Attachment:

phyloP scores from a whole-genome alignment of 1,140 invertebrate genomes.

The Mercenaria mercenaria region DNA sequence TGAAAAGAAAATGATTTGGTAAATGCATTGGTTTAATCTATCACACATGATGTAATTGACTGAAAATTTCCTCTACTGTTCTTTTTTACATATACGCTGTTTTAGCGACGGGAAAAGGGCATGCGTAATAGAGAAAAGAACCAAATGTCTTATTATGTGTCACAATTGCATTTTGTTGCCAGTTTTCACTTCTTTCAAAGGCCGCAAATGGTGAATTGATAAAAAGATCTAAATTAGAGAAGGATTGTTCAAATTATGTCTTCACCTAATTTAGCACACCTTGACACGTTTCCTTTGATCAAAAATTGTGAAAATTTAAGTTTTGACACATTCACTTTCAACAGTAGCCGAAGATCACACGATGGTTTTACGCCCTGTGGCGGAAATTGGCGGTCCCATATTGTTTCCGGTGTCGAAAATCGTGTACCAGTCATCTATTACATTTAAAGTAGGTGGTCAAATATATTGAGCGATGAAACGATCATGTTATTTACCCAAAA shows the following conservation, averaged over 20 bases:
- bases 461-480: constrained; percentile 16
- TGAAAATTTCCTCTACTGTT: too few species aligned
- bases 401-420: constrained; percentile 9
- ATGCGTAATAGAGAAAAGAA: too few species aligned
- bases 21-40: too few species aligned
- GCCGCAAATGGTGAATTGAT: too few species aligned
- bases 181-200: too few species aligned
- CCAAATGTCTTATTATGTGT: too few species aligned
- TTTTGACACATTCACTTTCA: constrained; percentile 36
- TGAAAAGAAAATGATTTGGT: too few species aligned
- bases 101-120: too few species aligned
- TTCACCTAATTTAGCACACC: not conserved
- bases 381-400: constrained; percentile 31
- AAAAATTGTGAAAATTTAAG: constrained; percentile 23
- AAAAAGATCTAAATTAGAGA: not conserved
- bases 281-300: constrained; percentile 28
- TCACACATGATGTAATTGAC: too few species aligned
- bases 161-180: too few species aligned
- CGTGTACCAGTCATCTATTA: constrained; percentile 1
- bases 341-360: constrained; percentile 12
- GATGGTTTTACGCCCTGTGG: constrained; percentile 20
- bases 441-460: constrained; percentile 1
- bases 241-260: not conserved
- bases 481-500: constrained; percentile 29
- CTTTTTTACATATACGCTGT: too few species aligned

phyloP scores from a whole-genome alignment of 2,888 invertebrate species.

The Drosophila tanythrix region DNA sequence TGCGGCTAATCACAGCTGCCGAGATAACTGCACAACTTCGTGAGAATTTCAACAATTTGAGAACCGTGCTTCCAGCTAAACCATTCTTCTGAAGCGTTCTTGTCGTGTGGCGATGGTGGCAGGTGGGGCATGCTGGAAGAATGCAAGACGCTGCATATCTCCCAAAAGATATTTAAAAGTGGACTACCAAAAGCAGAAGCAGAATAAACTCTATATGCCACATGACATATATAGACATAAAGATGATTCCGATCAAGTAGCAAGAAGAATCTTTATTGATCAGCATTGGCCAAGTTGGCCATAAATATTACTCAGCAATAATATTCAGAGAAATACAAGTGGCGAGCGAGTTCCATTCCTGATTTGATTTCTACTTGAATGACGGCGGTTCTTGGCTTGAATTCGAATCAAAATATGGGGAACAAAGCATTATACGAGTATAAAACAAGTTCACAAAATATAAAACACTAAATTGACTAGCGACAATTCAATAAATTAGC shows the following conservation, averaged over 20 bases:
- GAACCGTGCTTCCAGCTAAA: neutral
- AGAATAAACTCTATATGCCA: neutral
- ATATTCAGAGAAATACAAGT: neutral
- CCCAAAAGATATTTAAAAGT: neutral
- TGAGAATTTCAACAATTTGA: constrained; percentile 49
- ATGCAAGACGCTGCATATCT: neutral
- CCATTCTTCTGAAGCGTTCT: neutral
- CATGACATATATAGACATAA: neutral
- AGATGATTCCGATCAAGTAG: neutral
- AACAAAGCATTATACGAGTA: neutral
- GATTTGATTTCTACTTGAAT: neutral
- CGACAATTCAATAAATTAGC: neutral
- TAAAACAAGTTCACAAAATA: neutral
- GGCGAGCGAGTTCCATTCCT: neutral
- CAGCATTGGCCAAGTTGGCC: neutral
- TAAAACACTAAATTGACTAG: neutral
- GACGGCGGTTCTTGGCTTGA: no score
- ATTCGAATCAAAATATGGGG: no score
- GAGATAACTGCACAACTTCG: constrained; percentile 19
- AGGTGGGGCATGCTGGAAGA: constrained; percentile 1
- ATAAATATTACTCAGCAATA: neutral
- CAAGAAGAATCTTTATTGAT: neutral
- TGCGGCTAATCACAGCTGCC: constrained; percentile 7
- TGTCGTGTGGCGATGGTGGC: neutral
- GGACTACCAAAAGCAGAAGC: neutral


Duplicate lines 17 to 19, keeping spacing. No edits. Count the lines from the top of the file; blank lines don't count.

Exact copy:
- AAAAAGATCTAAATTAGAGA: not conserved
- bases 281-300: constrained; percentile 28
- TCACACATGATGTAATTGAC: too few species aligned